For Your Spouse- NAVIGATING BIPOLAR: Prevention & Contingency Plan Template
NAVIGATING BIPOLAR: Prevention & Contingency Plan [As used by my Husband and Myself]
*NOTE: THIS IS BASED ON A TEMPLATE FROM LITTLECHAPEL.COM, THIS IS NOT ENTIRELY MY OWN ORIGINAL MATERIAL. GO TAKE A LOOK AT WHAT THEY HAVE TO SAY AS WELL!*
WHAT CAN BE DONE FOR ME:
1. Once a Month Couples Therapy
2. Learn about triggers: the things that can or usually do set off an episode.
A. Learn also about the things that seem to encourage stability – good eating, regular exercise, walks outside, singing, mundane repetitive tasks, learning, church/spiritual counseling
I.Mood swings are often affected by specific triggers and the lack of them are similarly affected by other things. Noting what seems to calm me or what occurs or doesn’t occur in periods of calm can help you determine the correct environment to soothe me when you need it.
3. Learn to talk about the disorder: Intrinsic in learning about the disorder is learning how to talk about it and to your spouse
A. If I am in the middle of an episode the key is to remember that it is not me talking to you, it’s the disorder. Fighting with a disorder is pointless and responding in anger will only result in both parties making statements we might later regret. It’s better to be prepared with statements that are intended to diffuse a situation, rather than escalate it.
B. Ask the mood questions: Are you anxious? Are you depressed? Etc. Follow up with:
I. Do you want to go on a walk outside?
II. Can I hold you?
III. Everything is going to be okay. I’m right here and I’m not going anywhere. I believe in you and have faith you will overcome this.
C. When in doubt, if my mood swings prevent me from being able to answer the questions, don’t shut down, but rather keep the flow of communication open. It’s the only way to ensure that we both don’t create walls that, after a time, can seem impenetrable.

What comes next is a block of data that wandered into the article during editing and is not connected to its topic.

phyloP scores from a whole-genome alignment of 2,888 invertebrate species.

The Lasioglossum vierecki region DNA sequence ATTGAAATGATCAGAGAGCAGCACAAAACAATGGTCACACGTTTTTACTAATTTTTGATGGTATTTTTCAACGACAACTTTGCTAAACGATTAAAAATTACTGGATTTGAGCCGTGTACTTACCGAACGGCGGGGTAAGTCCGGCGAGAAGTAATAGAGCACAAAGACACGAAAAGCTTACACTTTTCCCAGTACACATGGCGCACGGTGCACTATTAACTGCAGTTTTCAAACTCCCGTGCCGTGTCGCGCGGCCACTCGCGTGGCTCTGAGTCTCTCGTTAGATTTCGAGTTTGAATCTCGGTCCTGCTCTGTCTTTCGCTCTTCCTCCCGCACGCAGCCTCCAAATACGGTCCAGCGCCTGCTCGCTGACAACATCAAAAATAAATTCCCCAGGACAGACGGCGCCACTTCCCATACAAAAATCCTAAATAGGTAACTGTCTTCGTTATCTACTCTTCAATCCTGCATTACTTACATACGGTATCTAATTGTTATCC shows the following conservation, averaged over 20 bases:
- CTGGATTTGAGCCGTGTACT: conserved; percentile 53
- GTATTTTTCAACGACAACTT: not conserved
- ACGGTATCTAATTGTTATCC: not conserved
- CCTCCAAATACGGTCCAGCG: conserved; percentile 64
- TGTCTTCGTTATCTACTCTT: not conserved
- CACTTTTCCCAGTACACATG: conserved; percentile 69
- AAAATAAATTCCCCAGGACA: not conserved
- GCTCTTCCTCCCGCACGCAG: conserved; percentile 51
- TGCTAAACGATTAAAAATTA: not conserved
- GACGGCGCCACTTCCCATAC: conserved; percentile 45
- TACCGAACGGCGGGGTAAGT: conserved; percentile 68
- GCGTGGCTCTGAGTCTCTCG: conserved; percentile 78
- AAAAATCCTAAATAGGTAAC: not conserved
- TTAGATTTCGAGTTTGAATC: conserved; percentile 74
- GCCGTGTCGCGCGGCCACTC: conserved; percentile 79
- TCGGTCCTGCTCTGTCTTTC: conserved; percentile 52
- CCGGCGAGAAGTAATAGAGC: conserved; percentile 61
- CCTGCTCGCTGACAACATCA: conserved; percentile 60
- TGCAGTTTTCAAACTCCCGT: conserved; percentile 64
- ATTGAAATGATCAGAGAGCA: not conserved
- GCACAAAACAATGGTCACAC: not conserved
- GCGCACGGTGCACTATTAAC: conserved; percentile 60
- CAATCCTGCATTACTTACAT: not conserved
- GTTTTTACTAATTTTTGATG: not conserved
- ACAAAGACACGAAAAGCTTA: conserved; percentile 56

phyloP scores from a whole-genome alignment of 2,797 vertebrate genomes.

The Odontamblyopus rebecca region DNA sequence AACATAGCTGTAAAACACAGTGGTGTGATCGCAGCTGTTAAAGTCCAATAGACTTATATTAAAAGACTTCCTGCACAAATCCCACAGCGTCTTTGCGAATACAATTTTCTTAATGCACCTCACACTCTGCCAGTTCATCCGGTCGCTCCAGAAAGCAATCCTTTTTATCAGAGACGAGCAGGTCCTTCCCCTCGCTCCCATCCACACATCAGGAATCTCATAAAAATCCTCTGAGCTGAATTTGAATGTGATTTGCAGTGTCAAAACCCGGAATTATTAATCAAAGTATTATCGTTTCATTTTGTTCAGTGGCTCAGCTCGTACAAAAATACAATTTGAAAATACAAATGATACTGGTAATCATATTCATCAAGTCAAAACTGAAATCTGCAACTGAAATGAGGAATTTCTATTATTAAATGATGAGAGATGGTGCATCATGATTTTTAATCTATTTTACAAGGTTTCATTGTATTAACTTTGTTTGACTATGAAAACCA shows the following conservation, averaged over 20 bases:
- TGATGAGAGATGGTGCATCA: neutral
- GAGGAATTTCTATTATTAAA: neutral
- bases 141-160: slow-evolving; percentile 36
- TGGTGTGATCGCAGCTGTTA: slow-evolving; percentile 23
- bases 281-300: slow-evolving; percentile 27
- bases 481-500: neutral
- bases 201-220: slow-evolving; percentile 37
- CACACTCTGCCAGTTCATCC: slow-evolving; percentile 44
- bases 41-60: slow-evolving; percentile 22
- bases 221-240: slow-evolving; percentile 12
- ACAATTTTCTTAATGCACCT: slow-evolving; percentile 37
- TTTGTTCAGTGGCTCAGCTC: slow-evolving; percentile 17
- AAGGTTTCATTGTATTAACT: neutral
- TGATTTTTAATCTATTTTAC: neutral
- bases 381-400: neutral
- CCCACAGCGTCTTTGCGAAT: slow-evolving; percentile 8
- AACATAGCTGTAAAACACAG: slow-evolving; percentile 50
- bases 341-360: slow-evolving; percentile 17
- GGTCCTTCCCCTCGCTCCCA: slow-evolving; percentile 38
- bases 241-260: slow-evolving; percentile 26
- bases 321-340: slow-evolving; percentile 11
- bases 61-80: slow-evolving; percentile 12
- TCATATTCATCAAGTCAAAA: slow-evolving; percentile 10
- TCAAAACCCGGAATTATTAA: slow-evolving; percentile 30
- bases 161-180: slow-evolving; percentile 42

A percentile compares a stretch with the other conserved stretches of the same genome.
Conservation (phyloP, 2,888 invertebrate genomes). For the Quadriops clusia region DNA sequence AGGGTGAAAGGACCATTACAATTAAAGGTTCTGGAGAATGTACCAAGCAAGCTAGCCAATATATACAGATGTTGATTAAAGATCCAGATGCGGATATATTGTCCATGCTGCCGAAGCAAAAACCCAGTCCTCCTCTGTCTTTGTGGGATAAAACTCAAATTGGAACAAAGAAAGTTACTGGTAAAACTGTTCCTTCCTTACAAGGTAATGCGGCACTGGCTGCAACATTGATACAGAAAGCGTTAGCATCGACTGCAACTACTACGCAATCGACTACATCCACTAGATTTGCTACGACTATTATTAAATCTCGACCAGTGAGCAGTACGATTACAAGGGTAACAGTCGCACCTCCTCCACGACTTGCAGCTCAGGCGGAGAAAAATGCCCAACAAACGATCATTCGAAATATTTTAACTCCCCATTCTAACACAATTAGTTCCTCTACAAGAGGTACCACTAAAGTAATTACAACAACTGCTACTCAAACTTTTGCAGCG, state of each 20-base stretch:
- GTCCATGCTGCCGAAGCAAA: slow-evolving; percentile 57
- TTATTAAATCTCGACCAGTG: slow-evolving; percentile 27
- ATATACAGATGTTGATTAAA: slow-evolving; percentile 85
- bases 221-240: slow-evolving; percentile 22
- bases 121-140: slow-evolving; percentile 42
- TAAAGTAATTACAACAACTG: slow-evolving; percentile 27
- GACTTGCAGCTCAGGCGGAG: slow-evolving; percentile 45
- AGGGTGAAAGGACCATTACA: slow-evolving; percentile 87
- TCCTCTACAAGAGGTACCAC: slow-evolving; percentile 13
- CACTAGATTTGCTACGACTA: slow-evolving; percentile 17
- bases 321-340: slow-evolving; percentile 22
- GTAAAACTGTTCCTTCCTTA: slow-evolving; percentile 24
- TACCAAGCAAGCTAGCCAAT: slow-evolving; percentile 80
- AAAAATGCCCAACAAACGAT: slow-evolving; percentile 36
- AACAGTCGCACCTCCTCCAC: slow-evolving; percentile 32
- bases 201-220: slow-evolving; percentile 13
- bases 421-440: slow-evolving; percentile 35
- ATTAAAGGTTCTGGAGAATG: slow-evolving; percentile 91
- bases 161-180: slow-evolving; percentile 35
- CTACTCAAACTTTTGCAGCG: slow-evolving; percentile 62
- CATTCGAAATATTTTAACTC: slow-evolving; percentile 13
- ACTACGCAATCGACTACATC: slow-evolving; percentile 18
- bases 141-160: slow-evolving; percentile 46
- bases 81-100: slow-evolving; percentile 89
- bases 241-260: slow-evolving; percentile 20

NOTE: Don’t be afraid, don’t put up a defense against me, don’t brace yourself for something bad. Be there to talk and support. It may not be pleasant, personally I can be downright mean when in a bad frame of mind. But when I get past it, we’ll both be glad we’re there.
4. Listen attentively and laugh as often as you can: Often, listening is all a person who is suffering needs: to know that someone is listening to them. Not making suggestions, not always trying to fix things. Just being there.
A. Ask “Do you want my advice? Or do you just want me to listen?”
B. Humor is said to be the best medicine, and it’s true that it can help to
loosen anxiety’s grip on me: “Laughter dissolves tension, stress, anxiety, irritation, anger, grief, and depression...” So be you. Make fart jokes and do impressions. Eventually it will put a smile on my face no matter what mood I’m in
5. Keep track of appointments — a bipolar sufferer who is feeling better might be inclined to skip therapy appointments. Don’t let me. Taking an active role in helping me manage the disorder is appropriate and possibly even necessary.
A. Individual therapy minimum once a month
B. Couples therapy minimum once a month